12. Hello everyone!

    This is great awesomesauce. I appreciate your call to know the genre you’re writing about first apparently by reading widely in it. So guess what? I’M ENJOYING READING! 🙂 I’m bathing in layers of SUPERSAUCE. they’re are some really talented writers out there. As I said before, writers are the most fascinating people on earth. Why? Because of ther imagination + craft, and originality or non-originality. Just finished Steven Jame’s Placebo, and it blew me away, socks and all. I’ve never read anything quite like it, or in put in the way the he put it. The originality factor was pretty high in my book. Couldn’t put it down.

    I guess have to “know the box”, before we can think/write/craft outside of it first right? On one hand I understand writing within the bubble. There are things I know I’ll read or watch expecting the same elements over and over again. But you’re absolutely right about not being too comfortable in our bubble. Either we need to make up a new bubble, or design a fresh way of looking at the old one. I definitely would like to create something original. That’s partly why I came up with my story in the first place. Why not? Let’s go for the gold. I’m sure dragons, elves, magic and superheroes are all cool, but it’s been done a gazillion times over. Readers are looking for that next bubble to take them away. Sounds like the old Calgon commercial.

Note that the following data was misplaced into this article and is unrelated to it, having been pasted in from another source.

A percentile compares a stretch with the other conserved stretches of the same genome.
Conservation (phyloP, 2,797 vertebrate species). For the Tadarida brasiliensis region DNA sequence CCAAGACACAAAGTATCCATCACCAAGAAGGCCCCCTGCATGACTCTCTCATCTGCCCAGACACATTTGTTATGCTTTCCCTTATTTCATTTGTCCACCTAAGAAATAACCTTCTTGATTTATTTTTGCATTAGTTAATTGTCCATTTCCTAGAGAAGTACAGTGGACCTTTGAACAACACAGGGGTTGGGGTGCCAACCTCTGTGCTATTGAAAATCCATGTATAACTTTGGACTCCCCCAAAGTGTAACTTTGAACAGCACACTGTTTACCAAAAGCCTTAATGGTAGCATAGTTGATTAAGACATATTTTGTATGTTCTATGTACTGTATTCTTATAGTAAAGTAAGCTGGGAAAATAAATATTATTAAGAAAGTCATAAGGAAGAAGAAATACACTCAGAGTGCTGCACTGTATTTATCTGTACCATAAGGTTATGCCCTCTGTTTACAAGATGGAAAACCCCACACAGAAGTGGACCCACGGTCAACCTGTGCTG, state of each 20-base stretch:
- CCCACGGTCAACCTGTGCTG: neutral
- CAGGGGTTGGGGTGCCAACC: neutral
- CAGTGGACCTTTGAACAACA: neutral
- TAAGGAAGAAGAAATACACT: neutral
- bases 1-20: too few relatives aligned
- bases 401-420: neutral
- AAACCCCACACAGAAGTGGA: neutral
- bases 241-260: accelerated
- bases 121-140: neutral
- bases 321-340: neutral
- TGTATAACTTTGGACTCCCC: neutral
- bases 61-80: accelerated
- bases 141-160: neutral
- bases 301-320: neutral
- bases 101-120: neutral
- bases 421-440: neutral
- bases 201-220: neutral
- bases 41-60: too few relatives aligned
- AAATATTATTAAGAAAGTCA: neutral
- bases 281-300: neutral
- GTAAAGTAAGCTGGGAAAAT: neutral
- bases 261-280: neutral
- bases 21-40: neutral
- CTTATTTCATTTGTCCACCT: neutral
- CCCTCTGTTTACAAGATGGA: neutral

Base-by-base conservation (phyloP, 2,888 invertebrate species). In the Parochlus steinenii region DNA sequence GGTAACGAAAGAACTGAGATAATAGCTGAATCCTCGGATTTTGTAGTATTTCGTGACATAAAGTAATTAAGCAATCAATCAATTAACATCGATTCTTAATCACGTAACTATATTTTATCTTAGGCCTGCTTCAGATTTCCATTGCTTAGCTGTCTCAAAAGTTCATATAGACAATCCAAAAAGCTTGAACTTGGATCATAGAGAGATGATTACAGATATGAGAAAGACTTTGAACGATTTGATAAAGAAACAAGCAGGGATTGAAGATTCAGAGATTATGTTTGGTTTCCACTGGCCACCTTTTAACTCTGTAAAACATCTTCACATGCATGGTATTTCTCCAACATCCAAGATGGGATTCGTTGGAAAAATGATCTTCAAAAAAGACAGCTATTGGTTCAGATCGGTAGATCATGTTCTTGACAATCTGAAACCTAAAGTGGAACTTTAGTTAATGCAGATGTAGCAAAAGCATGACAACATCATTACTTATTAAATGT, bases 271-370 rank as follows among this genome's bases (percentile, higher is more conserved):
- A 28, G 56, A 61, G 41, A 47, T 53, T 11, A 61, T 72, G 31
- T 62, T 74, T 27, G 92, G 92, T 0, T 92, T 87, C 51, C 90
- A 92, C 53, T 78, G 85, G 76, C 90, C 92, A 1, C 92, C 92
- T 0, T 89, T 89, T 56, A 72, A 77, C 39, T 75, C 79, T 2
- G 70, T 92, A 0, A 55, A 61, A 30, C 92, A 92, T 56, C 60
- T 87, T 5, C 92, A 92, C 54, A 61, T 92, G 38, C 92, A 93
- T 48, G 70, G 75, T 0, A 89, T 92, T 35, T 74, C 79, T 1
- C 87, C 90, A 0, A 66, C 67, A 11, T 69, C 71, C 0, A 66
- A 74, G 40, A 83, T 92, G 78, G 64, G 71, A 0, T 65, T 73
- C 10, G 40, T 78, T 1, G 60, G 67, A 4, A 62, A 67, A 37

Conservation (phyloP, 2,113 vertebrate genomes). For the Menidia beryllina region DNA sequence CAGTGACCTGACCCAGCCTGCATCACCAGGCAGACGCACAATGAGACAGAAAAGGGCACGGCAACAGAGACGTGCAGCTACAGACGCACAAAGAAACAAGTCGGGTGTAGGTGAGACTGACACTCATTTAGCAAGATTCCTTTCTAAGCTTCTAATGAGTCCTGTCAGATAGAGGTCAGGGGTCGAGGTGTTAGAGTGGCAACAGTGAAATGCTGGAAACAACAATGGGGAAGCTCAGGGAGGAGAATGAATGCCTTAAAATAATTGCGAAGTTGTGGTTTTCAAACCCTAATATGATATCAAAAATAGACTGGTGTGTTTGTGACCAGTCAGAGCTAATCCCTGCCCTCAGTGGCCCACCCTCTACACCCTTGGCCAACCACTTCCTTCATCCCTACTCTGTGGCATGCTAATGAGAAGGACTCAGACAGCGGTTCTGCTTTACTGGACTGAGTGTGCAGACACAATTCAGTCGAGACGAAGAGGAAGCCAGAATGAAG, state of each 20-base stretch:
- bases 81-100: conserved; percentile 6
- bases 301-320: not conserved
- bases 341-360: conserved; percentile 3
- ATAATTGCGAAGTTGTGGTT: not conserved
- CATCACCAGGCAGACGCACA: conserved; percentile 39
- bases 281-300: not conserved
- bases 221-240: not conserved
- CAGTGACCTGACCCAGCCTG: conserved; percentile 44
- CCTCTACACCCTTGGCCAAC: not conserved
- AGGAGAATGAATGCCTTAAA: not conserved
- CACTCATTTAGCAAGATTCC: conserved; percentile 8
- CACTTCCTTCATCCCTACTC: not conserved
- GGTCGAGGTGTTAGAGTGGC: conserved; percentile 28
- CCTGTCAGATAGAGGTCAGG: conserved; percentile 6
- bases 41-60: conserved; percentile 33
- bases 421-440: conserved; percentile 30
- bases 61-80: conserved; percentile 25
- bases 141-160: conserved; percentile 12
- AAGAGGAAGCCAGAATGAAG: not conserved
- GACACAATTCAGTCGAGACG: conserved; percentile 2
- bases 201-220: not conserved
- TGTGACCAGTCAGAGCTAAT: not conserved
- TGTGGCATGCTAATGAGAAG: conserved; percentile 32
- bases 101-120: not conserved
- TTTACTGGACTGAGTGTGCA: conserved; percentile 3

Here’s to bubbles!

    Cheers!

  13. Ugh, sorry about the typos. I think my inner
    editor is on vacation.

  14. When I started writing my second novel, I had a minor panic attack when I discovered that there were already so many books about school shootings out there already. In fact, Goodreads has it as a specific genre. What I did was read several of the books out there and took delight in the fact that I was writing mine uniquely from the ones I read.

    • K.M. Weiland | @KMWeiland says:

      I think more authors than not experience that panic attack sooner or later. I did when in the outlining stages for Dreamlander I discovered Ted Dekker’s Circle trilogy. Both are based on the idea of parallel “dream worlds,” but other than that, have nothing in common. There’s room in the world for all our ideas, whatever similarities they may sometimes bear.

  15. Catherine L Byrne says:

    I generally find readers don’t like too much originality but prefer a nice, comforting and predictable story with no surprises. Ho hum.

    • K.M. Weiland | @KMWeiland says:

      Depends on the genre I suppose, but *many* readers enjoy letting the author take them to entirely new places.

  16. Mark Symms says:

    Actually, originality is not my issue, but believability and purpose, even in the fantasy/sci-fi genre. But this has certainly set my angst at ease a bit, not having to worry about re-telling valid plot structure and making it believable. Thanks.